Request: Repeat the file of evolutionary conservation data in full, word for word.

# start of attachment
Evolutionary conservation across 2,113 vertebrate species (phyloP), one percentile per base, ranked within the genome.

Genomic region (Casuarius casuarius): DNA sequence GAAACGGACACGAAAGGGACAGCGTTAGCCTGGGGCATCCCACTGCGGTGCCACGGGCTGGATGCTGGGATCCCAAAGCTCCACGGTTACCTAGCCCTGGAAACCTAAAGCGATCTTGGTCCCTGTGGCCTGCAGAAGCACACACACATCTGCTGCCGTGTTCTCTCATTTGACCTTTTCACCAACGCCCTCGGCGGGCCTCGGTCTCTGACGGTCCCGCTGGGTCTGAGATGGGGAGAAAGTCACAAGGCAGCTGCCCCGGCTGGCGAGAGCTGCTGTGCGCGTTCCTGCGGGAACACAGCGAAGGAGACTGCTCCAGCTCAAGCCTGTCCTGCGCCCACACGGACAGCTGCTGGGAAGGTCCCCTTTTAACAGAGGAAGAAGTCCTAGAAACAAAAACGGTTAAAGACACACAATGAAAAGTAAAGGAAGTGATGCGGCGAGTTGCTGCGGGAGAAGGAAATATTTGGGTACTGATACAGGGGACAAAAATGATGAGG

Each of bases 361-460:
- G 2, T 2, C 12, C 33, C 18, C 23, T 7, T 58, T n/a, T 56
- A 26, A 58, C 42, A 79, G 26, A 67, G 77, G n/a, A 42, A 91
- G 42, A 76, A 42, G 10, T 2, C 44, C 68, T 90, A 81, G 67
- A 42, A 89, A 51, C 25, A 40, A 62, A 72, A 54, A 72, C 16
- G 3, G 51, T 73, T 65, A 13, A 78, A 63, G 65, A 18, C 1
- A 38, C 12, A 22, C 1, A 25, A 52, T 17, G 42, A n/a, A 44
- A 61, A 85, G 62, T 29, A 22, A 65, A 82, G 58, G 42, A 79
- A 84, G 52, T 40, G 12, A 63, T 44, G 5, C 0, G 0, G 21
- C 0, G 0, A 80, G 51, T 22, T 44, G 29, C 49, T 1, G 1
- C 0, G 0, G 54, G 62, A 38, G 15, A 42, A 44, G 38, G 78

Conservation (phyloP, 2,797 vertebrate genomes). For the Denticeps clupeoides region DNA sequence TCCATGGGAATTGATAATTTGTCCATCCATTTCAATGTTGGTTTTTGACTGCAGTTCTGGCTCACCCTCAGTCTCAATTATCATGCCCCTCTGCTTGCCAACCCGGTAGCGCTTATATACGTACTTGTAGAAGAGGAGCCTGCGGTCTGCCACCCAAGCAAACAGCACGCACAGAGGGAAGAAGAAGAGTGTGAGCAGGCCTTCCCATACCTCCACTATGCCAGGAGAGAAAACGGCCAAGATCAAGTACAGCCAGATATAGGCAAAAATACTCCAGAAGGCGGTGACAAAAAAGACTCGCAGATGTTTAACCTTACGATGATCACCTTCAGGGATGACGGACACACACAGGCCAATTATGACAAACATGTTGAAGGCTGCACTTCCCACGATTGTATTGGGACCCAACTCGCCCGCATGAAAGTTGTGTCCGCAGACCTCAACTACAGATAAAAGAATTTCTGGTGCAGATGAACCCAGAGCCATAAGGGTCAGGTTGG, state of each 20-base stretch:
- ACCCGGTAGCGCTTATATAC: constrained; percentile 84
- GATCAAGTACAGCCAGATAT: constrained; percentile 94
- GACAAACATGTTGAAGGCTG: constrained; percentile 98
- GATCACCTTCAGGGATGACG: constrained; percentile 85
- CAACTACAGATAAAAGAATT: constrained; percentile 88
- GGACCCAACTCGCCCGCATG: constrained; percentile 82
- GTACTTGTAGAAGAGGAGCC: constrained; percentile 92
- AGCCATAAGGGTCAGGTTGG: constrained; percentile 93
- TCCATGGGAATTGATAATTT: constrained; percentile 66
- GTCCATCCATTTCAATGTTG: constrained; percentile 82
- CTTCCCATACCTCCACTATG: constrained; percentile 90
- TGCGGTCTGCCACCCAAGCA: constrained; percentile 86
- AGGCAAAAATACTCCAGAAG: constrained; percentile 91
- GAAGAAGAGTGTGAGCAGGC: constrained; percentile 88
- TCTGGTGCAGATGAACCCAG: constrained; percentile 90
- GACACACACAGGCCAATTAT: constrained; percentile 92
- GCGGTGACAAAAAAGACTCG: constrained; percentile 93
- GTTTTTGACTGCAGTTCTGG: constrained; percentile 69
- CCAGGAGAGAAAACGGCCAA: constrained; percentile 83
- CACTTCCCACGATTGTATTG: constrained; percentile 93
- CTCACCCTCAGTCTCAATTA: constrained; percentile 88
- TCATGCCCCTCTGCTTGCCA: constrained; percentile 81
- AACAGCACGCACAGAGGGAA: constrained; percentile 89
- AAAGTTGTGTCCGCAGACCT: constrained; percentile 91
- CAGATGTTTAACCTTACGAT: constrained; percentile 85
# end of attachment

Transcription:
Evolutionary conservation across 2,113 vertebrate species (phyloP), one percentile per base, ranked within the genome.

Genomic region (Casuarius casuarius): DNA sequence GAAACGGACACGAAAGGGACAGCGTTAGCCTGGGGCATCCCACTGCGGTGCCACGGGCTGGATGCTGGGATCCCAAAGCTCCACGGTTACCTAGCCCTGGAAACCTAAAGCGATCTTGGTCCCTGTGGCCTGCAGAAGCACACACACATCTGCTGCCGTGTTCTCTCATTTGACCTTTTCACCAACGCCCTCGGCGGGCCTCGGTCTCTGACGGTCCCGCTGGGTCTGAGATGGGGAGAAAGTCACAAGGCAGCTGCCCCGGCTGGCGAGAGCTGCTGTGCGCGTTCCTGCGGGAACACAGCGAAGGAGACTGCTCCAGCTCAAGCCTGTCCTGCGCCCACACGGACAGCTGCTGGGAAGGTCCCCTTTTAACAGAGGAAGAAGTCCTAGAAACAAAAACGGTTAAAGACACACAATGAAAAGTAAAGGAAGTGATGCGGCGAGTTGCTGCGGGAGAAGGAAATATTTGGGTACTGATACAGGGGACAAAAATGATGAGG

Each of bases 361-460:
- G 2, T 2, C 12, C 33, C 18, C 23, T 7, T 58, T n/a, T 56
- A 26, A 58, C 42, A 79, G 26, A 67, G 77, G n/a, A 42, A 91
- G 42, A 76, A 42, G 10, T 2, C 44, C 68, T 90, A 81, G 67
- A 42, A 89, A 51, C 25, A 40, A 62, A 72, A 54, A 72, C 16
- G 3, G 51, T 73, T 65, A 13, A 78, A 63, G 65, A 18, C 1
- A 38, C 12, A 22, C 1, A 25, A 52, T 17, G 42, A n/a, A 44
- A 61, A 85, G 62, T 29, A 22, A 65, A 82, G 58, G 42, A 79
- A 84, G 52, T 40, G 12, A 63, T 44, G 5, C 0, G 0, G 21
- C 0, G 0, A 80, G 51, T 22, T 44, G 29, C 49, T 1, G 1
- C 0, G 0, G 54, G 62, A 38, G 15, A 42, A 44, G 38, G 78

Conservation (phyloP, 2,797 vertebrate genomes). For the Denticeps clupeoides region DNA sequence TCCATGGGAATTGATAATTTGTCCATCCATTTCAATGTTGGTTTTTGACTGCAGTTCTGGCTCACCCTCAGTCTCAATTATCATGCCCCTCTGCTTGCCAACCCGGTAGCGCTTATATACGTACTTGTAGAAGAGGAGCCTGCGGTCTGCCACCCAAGCAAACAGCACGCACAGAGGGAAGAAGAAGAGTGTGAGCAGGCCTTCCCATACCTCCACTATGCCAGGAGAGAAAACGGCCAAGATCAAGTACAGCCAGATATAGGCAAAAATACTCCAGAAGGCGGTGACAAAAAAGACTCGCAGATGTTTAACCTTACGATGATCACCTTCAGGGATGACGGACACACACAGGCCAATTATGACAAACATGTTGAAGGCTGCACTTCCCACGATTGTATTGGGACCCAACTCGCCCGCATGAAAGTTGTGTCCGCAGACCTCAACTACAGATAAAAGAATTTCTGGTGCAGATGAACCCAGAGCCATAAGGGTCAGGTTGG, state of each 20-base stretch:
- ACCCGGTAGCGCTTATATAC: constrained; percentile 84
- GATCAAGTACAGCCAGATAT: constrained; percentile 94
- GACAAACATGTTGAAGGCTG: constrained; percentile 98
- GATCACCTTCAGGGATGACG: constrained; percentile 85
- CAACTACAGATAAAAGAATT: constrained; percentile 88
- GGACCCAACTCGCCCGCATG: constrained; percentile 82
- GTACTTGTAGAAGAGGAGCC: constrained; percentile 92
- AGCCATAAGGGTCAGGTTGG: constrained; percentile 93
- TCCATGGGAATTGATAATTT: constrained; percentile 66
- GTCCATCCATTTCAATGTTG: constrained; percentile 82
- CTTCCCATACCTCCACTATG: constrained; percentile 90
- TGCGGTCTGCCACCCAAGCA: constrained; percentile 86
- AGGCAAAAATACTCCAGAAG: constrained; percentile 91
- GAAGAAGAGTGTGAGCAGGC: constrained; percentile 88
- TCTGGTGCAGATGAACCCAG: constrained; percentile 90
- GACACACACAGGCCAATTAT: constrained; percentile 92
- GCGGTGACAAAAAAGACTCG: constrained; percentile 93
- GTTTTTGACTGCAGTTCTGG: constrained; percentile 69
- CCAGGAGAGAAAACGGCCAA: constrained; percentile 83
- CACTTCCCACGATTGTATTG: constrained; percentile 93
- CTCACCCTCAGTCTCAATTA: constrained; percentile 88
- TCATGCCCCTCTGCTTGCCA: constrained; percentile 81
- AACAGCACGCACAGAGGGAA: constrained; percentile 89
- AAAGTTGTGTCCGCAGACCT: constrained; percentile 91
- CAGATGTTTAACCTTACGAT: constrained; percentile 85